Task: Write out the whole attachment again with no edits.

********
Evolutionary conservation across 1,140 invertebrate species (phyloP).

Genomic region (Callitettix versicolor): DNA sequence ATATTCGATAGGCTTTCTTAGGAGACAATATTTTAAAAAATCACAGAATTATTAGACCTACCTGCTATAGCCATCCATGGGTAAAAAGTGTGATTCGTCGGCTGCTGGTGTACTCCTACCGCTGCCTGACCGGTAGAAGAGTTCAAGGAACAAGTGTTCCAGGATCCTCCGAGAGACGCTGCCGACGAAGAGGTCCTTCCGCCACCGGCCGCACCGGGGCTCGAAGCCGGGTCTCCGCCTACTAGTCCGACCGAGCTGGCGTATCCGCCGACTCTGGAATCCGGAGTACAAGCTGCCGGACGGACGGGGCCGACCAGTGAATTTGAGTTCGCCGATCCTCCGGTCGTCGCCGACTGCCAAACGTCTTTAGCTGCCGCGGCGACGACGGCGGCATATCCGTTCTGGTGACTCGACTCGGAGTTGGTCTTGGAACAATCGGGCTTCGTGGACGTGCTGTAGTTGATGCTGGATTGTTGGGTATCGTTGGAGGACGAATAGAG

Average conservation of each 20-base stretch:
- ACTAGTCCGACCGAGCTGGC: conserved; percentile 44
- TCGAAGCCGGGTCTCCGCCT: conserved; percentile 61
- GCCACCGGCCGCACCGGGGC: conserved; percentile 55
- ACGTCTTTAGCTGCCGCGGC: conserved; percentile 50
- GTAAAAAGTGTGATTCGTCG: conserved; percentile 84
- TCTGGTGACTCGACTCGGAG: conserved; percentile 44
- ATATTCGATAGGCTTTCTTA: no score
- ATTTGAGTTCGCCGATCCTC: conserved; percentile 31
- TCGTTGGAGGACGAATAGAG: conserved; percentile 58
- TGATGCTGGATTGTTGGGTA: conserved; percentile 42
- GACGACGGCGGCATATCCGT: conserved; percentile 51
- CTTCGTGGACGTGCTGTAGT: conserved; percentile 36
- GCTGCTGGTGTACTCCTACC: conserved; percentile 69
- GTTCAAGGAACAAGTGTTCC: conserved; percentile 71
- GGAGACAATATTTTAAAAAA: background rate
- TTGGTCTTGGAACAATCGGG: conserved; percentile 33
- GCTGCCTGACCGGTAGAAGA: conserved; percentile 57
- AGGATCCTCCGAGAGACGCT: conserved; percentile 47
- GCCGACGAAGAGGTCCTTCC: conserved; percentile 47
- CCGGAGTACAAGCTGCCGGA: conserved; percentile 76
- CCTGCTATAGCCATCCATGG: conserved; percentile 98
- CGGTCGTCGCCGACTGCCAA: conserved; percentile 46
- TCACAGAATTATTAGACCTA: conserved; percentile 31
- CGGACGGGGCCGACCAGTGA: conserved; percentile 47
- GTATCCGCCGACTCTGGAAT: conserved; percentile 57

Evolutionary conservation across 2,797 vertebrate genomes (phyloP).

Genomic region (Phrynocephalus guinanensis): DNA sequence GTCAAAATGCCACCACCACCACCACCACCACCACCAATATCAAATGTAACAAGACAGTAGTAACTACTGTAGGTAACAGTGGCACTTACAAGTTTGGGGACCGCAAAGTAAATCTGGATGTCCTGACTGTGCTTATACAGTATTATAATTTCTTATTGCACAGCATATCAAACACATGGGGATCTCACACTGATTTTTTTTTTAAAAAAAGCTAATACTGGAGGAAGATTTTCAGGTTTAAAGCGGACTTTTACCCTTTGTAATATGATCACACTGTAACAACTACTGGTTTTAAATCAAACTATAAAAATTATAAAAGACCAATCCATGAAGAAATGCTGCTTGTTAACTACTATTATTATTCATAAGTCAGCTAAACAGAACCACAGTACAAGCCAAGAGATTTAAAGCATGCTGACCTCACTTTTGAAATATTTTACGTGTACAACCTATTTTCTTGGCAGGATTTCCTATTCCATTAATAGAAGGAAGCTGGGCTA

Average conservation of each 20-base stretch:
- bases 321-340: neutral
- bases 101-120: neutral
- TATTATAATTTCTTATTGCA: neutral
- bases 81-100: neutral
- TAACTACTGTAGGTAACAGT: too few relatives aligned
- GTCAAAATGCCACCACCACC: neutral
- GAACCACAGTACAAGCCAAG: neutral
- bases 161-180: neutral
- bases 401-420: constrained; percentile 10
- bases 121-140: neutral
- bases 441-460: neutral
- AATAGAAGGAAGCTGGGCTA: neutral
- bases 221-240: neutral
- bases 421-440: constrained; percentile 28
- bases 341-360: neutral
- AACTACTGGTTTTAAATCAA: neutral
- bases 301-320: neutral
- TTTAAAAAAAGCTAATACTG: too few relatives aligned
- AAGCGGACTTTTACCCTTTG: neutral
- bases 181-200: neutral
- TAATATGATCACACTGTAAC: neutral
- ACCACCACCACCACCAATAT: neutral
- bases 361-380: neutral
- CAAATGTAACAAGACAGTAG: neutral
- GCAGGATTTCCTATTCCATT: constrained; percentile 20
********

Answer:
Evolutionary conservation across 1,140 invertebrate species (phyloP).

Genomic region (Callitettix versicolor): DNA sequence ATATTCGATAGGCTTTCTTAGGAGACAATATTTTAAAAAATCACAGAATTATTAGACCTACCTGCTATAGCCATCCATGGGTAAAAAGTGTGATTCGTCGGCTGCTGGTGTACTCCTACCGCTGCCTGACCGGTAGAAGAGTTCAAGGAACAAGTGTTCCAGGATCCTCCGAGAGACGCTGCCGACGAAGAGGTCCTTCCGCCACCGGCCGCACCGGGGCTCGAAGCCGGGTCTCCGCCTACTAGTCCGACCGAGCTGGCGTATCCGCCGACTCTGGAATCCGGAGTACAAGCTGCCGGACGGACGGGGCCGACCAGTGAATTTGAGTTCGCCGATCCTCCGGTCGTCGCCGACTGCCAAACGTCTTTAGCTGCCGCGGCGACGACGGCGGCATATCCGTTCTGGTGACTCGACTCGGAGTTGGTCTTGGAACAATCGGGCTTCGTGGACGTGCTGTAGTTGATGCTGGATTGTTGGGTATCGTTGGAGGACGAATAGAG

Average conservation of each 20-base stretch:
- ACTAGTCCGACCGAGCTGGC: conserved; percentile 44
- TCGAAGCCGGGTCTCCGCCT: conserved; percentile 61
- GCCACCGGCCGCACCGGGGC: conserved; percentile 55
- ACGTCTTTAGCTGCCGCGGC: conserved; percentile 50
- GTAAAAAGTGTGATTCGTCG: conserved; percentile 84
- TCTGGTGACTCGACTCGGAG: conserved; percentile 44
- ATATTCGATAGGCTTTCTTA: no score
- ATTTGAGTTCGCCGATCCTC: conserved; percentile 31
- TCGTTGGAGGACGAATAGAG: conserved; percentile 58
- TGATGCTGGATTGTTGGGTA: conserved; percentile 42
- GACGACGGCGGCATATCCGT: conserved; percentile 51
- CTTCGTGGACGTGCTGTAGT: conserved; percentile 36
- GCTGCTGGTGTACTCCTACC: conserved; percentile 69
- GTTCAAGGAACAAGTGTTCC: conserved; percentile 71
- GGAGACAATATTTTAAAAAA: background rate
- TTGGTCTTGGAACAATCGGG: conserved; percentile 33
- GCTGCCTGACCGGTAGAAGA: conserved; percentile 57
- AGGATCCTCCGAGAGACGCT: conserved; percentile 47
- GCCGACGAAGAGGTCCTTCC: conserved; percentile 47
- CCGGAGTACAAGCTGCCGGA: conserved; percentile 76
- CCTGCTATAGCCATCCATGG: conserved; percentile 98
- CGGTCGTCGCCGACTGCCAA: conserved; percentile 46
- TCACAGAATTATTAGACCTA: conserved; percentile 31
- CGGACGGGGCCGACCAGTGA: conserved; percentile 47
- GTATCCGCCGACTCTGGAAT: conserved; percentile 57

Evolutionary conservation across 2,797 vertebrate genomes (phyloP).

Genomic region (Phrynocephalus guinanensis): DNA sequence GTCAAAATGCCACCACCACCACCACCACCACCACCAATATCAAATGTAACAAGACAGTAGTAACTACTGTAGGTAACAGTGGCACTTACAAGTTTGGGGACCGCAAAGTAAATCTGGATGTCCTGACTGTGCTTATACAGTATTATAATTTCTTATTGCACAGCATATCAAACACATGGGGATCTCACACTGATTTTTTTTTTAAAAAAAGCTAATACTGGAGGAAGATTTTCAGGTTTAAAGCGGACTTTTACCCTTTGTAATATGATCACACTGTAACAACTACTGGTTTTAAATCAAACTATAAAAATTATAAAAGACCAATCCATGAAGAAATGCTGCTTGTTAACTACTATTATTATTCATAAGTCAGCTAAACAGAACCACAGTACAAGCCAAGAGATTTAAAGCATGCTGACCTCACTTTTGAAATATTTTACGTGTACAACCTATTTTCTTGGCAGGATTTCCTATTCCATTAATAGAAGGAAGCTGGGCTA

Average conservation of each 20-base stretch:
- bases 321-340: neutral
- bases 101-120: neutral
- TATTATAATTTCTTATTGCA: neutral
- bases 81-100: neutral
- TAACTACTGTAGGTAACAGT: too few relatives aligned
- GTCAAAATGCCACCACCACC: neutral
- GAACCACAGTACAAGCCAAG: neutral
- bases 161-180: neutral
- bases 401-420: constrained; percentile 10
- bases 121-140: neutral
- bases 441-460: neutral
- AATAGAAGGAAGCTGGGCTA: neutral
- bases 221-240: neutral
- bases 421-440: constrained; percentile 28
- bases 341-360: neutral
- AACTACTGGTTTTAAATCAA: neutral
- bases 301-320: neutral
- TTTAAAAAAAGCTAATACTG: too few relatives aligned
- AAGCGGACTTTTACCCTTTG: neutral
- bases 181-200: neutral
- TAATATGATCACACTGTAAC: neutral
- ACCACCACCACCACCAATAT: neutral
- bases 361-380: neutral
- CAAATGTAACAAGACAGTAG: neutral
- GCAGGATTTCCTATTCCATT: constrained; percentile 20